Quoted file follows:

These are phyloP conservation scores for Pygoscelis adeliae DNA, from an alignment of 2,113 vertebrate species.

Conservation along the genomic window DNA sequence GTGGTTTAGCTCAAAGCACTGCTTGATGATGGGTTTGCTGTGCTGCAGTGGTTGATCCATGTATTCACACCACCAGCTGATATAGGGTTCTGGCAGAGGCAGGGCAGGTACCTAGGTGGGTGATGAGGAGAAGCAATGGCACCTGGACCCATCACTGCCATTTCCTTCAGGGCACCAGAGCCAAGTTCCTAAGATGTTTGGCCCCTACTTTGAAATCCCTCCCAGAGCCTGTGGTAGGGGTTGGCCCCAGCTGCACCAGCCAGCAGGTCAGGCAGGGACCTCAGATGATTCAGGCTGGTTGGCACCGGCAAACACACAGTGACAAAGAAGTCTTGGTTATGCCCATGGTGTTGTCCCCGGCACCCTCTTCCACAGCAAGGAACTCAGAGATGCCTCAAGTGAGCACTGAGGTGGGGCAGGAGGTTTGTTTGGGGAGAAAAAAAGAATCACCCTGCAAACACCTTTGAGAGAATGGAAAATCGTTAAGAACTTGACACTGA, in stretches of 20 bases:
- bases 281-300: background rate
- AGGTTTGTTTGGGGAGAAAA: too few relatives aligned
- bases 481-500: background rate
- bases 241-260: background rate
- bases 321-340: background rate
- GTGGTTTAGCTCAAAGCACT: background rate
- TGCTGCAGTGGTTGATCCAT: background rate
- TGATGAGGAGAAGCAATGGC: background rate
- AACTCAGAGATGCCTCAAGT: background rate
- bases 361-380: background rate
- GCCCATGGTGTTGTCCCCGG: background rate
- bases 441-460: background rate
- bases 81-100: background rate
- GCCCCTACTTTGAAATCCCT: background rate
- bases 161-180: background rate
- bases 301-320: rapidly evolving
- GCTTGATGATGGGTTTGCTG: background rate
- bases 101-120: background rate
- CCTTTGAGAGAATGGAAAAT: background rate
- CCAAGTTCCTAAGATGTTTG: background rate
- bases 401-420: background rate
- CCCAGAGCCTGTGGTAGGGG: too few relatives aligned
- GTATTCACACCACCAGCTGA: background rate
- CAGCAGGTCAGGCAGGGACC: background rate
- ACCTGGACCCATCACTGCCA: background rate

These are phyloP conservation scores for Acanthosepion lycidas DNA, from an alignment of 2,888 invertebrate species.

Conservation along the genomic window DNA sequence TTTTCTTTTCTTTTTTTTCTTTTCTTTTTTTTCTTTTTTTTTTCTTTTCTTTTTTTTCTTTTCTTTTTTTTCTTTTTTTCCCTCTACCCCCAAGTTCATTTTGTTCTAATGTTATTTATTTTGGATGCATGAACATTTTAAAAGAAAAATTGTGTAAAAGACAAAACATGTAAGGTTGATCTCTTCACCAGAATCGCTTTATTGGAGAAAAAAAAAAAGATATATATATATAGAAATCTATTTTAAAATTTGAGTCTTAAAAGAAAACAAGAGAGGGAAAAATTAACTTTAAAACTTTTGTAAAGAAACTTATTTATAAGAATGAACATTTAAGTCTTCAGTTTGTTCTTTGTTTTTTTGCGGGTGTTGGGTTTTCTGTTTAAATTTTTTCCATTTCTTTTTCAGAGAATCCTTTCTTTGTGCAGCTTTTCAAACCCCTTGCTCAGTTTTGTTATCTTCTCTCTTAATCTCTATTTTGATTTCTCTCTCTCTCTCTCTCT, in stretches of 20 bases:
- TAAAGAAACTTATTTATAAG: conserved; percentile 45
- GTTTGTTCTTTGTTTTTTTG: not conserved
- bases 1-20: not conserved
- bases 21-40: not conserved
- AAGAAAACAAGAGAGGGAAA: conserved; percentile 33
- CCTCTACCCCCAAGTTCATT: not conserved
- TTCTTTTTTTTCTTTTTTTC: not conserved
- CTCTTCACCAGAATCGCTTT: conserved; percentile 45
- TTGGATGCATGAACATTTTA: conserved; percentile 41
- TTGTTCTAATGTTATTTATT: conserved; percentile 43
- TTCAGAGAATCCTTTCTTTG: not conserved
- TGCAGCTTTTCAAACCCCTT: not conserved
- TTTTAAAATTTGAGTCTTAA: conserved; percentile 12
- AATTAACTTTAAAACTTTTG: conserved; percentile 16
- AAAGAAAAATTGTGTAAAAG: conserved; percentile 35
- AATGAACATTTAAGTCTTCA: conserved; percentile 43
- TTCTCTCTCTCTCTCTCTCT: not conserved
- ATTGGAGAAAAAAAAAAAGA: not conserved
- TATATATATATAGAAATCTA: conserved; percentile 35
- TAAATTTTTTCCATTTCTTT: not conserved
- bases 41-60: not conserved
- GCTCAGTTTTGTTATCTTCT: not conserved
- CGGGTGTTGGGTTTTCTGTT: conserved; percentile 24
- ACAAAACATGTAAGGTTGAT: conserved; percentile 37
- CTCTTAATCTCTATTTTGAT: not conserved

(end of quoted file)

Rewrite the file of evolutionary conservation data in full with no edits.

These are phyloP conservation scores for Pygoscelis adeliae DNA, from an alignment of 2,113 vertebrate species.

Conservation along the genomic window DNA sequence GTGGTTTAGCTCAAAGCACTGCTTGATGATGGGTTTGCTGTGCTGCAGTGGTTGATCCATGTATTCACACCACCAGCTGATATAGGGTTCTGGCAGAGGCAGGGCAGGTACCTAGGTGGGTGATGAGGAGAAGCAATGGCACCTGGACCCATCACTGCCATTTCCTTCAGGGCACCAGAGCCAAGTTCCTAAGATGTTTGGCCCCTACTTTGAAATCCCTCCCAGAGCCTGTGGTAGGGGTTGGCCCCAGCTGCACCAGCCAGCAGGTCAGGCAGGGACCTCAGATGATTCAGGCTGGTTGGCACCGGCAAACACACAGTGACAAAGAAGTCTTGGTTATGCCCATGGTGTTGTCCCCGGCACCCTCTTCCACAGCAAGGAACTCAGAGATGCCTCAAGTGAGCACTGAGGTGGGGCAGGAGGTTTGTTTGGGGAGAAAAAAAGAATCACCCTGCAAACACCTTTGAGAGAATGGAAAATCGTTAAGAACTTGACACTGA, in stretches of 20 bases:
- bases 281-300: background rate
- AGGTTTGTTTGGGGAGAAAA: too few relatives aligned
- bases 481-500: background rate
- bases 241-260: background rate
- bases 321-340: background rate
- GTGGTTTAGCTCAAAGCACT: background rate
- TGCTGCAGTGGTTGATCCAT: background rate
- TGATGAGGAGAAGCAATGGC: background rate
- AACTCAGAGATGCCTCAAGT: background rate
- bases 361-380: background rate
- GCCCATGGTGTTGTCCCCGG: background rate
- bases 441-460: background rate
- bases 81-100: background rate
- GCCCCTACTTTGAAATCCCT: background rate
- bases 161-180: background rate
- bases 301-320: rapidly evolving
- GCTTGATGATGGGTTTGCTG: background rate
- bases 101-120: background rate
- CCTTTGAGAGAATGGAAAAT: background rate
- CCAAGTTCCTAAGATGTTTG: background rate
- bases 401-420: background rate
- CCCAGAGCCTGTGGTAGGGG: too few relatives aligned
- GTATTCACACCACCAGCTGA: background rate
- CAGCAGGTCAGGCAGGGACC: background rate
- ACCTGGACCCATCACTGCCA: background rate

These are phyloP conservation scores for Acanthosepion lycidas DNA, from an alignment of 2,888 invertebrate species.

Conservation along the genomic window DNA sequence TTTTCTTTTCTTTTTTTTCTTTTCTTTTTTTTCTTTTTTTTTTCTTTTCTTTTTTTTCTTTTCTTTTTTTTCTTTTTTTCCCTCTACCCCCAAGTTCATTTTGTTCTAATGTTATTTATTTTGGATGCATGAACATTTTAAAAGAAAAATTGTGTAAAAGACAAAACATGTAAGGTTGATCTCTTCACCAGAATCGCTTTATTGGAGAAAAAAAAAAAGATATATATATATAGAAATCTATTTTAAAATTTGAGTCTTAAAAGAAAACAAGAGAGGGAAAAATTAACTTTAAAACTTTTGTAAAGAAACTTATTTATAAGAATGAACATTTAAGTCTTCAGTTTGTTCTTTGTTTTTTTGCGGGTGTTGGGTTTTCTGTTTAAATTTTTTCCATTTCTTTTTCAGAGAATCCTTTCTTTGTGCAGCTTTTCAAACCCCTTGCTCAGTTTTGTTATCTTCTCTCTTAATCTCTATTTTGATTTCTCTCTCTCTCTCTCTCT, in stretches of 20 bases:
- TAAAGAAACTTATTTATAAG: conserved; percentile 45
- GTTTGTTCTTTGTTTTTTTG: not conserved
- bases 1-20: not conserved
- bases 21-40: not conserved
- AAGAAAACAAGAGAGGGAAA: conserved; percentile 33
- CCTCTACCCCCAAGTTCATT: not conserved
- TTCTTTTTTTTCTTTTTTTC: not conserved
- CTCTTCACCAGAATCGCTTT: conserved; percentile 45
- TTGGATGCATGAACATTTTA: conserved; percentile 41
- TTGTTCTAATGTTATTTATT: conserved; percentile 43
- TTCAGAGAATCCTTTCTTTG: not conserved
- TGCAGCTTTTCAAACCCCTT: not conserved
- TTTTAAAATTTGAGTCTTAA: conserved; percentile 12
- AATTAACTTTAAAACTTTTG: conserved; percentile 16
- AAAGAAAAATTGTGTAAAAG: conserved; percentile 35
- AATGAACATTTAAGTCTTCA: conserved; percentile 43
- TTCTCTCTCTCTCTCTCTCT: not conserved
- ATTGGAGAAAAAAAAAAAGA: not conserved
- TATATATATATAGAAATCTA: conserved; percentile 35
- TAAATTTTTTCCATTTCTTT: not conserved
- bases 41-60: not conserved
- GCTCAGTTTTGTTATCTTCT: not conserved
- CGGGTGTTGGGTTTTCTGTT: conserved; percentile 24
- ACAAAACATGTAAGGTTGAT: conserved; percentile 37
- CTCTTAATCTCTATTTTGAT: not conserved